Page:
Team:Tec-Monterrey EKAM/Detect


Biotechnology for Talented Kids

Talented children are generally well supported in developed countries. Special programs are set in place to find them amongst the general student population and then give them an education suited to their capabilities. Sadly, that is not the case in developing nations such as Mexico.

The first national efforts towards helping gifted children began a few years ago with a ‘speed’ program that let students advance one school year after passing a competence test. As usual in this country, that solution is near-sighted and mostly useless. What talented kids need is an education that advances continuously at their speed of learning and which takes advantage of their innate curiosity and love of knowledge, not a simple ‘one –year ahead’ pass to be redeemed just once at your nearest school (One coupon per person. Subject to restrictions.).

Other efforts towards encouraging children with higher capabilities to endure the mire of normal education have been set up by the government and civil association: Math Olympics (and, more recently, Physics Olympics too). There are three problems with this strategy. First, it is an event –discrete, limited and circumscribed to no more than a few days a year-, it is not an on-going development program nurturing students’ talents. Second, it selects students who are already good at math and simply polishes them through competition –no room for capable kids who want to learn advanced mathematics. And last, as it is limited in time and reach, it is also limited in scope: why just math (or physics)? Why are the other areas of learning left behind when dealing with talented children? Is it because of the myth that only savant-like mathematical prowess is indicative of a brilliant mind? It is a horrendous waste of human resources to channel all gifted students to fit preconceived notions of what ‘geniuses’ are.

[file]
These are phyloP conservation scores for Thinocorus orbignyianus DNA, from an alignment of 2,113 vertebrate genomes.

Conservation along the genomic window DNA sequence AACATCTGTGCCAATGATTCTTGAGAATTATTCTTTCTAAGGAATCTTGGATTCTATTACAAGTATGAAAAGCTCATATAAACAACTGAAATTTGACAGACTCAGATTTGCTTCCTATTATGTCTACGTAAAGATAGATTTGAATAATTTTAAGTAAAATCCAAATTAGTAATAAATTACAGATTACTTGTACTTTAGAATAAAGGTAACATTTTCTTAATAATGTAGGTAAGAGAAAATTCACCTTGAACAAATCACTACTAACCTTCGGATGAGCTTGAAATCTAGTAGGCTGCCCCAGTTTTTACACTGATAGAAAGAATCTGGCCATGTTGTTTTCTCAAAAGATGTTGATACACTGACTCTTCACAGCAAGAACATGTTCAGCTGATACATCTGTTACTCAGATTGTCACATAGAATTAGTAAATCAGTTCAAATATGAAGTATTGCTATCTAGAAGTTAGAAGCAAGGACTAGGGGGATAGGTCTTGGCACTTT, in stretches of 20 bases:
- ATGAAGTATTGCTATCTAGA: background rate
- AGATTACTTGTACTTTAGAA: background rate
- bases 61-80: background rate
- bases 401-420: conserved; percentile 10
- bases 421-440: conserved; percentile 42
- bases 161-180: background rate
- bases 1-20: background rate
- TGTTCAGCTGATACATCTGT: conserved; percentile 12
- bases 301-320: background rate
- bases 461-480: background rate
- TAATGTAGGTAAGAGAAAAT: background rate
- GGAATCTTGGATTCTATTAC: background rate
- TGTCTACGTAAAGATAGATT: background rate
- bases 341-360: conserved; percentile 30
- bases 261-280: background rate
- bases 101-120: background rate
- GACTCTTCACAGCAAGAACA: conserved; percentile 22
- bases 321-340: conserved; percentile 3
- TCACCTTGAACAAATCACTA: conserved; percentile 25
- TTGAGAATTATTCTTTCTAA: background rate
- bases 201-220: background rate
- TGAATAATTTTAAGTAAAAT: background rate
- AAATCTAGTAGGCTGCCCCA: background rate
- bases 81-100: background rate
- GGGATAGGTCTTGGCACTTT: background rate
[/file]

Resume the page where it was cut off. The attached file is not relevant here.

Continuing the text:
Having all of these issues in mind, and having suffered personally the lack of options available to a young student eager to learn concepts beyond the limited school curricula, we set out to offer a solution. Through SyBRE (the student group we founded) we’ve developed a community service called DETECT (Spanish acronym for ‘Detection of Talented Students’). DETECT is a program aimed to detect gifted children and bring them to the Biology and Chemistry areas. Starting this October, we’ll be visiting local schools and applying a battery of IQ tests to students from all basic grades. After selecting the highest scores, those children will be interviewed with their parents and offered to participate in the program.

DETECT classes will be held on Saturday mornings on our university Campus. Groups will be formed according to previous knowledge of the area and will never have more than five students per instructor. We’ll take the students from basic biology and chemistry up to molecular biology, biochemistry, organic chemistry and genetic engineering. Advancement through the subjects will be at the maximum pace the students can handle in order to keep them challenged. In order to keep the continuous effort that this program will require, we’ve applied for DETECT to be included in ITESM’s Community Social Services system. When approved, it will mean that, as long as there are college students in the Campus willing to mentor gifted children (not just from SyBRE), the program will continue to exist.

As DETECT develops we’ll look into establishing working partnerships with governmental authorities and civil associations so that early-entry to college education is available to the students in the program. Although there is not much of a chance of that happening in Mexico, there is always the option of talking to American universities and see if they would be willing to help. It will all depend on the advancement shown by the first generations of DETECT alumni. It is our driving hope to be part of the formation of the first 12-year old Biotech major in México.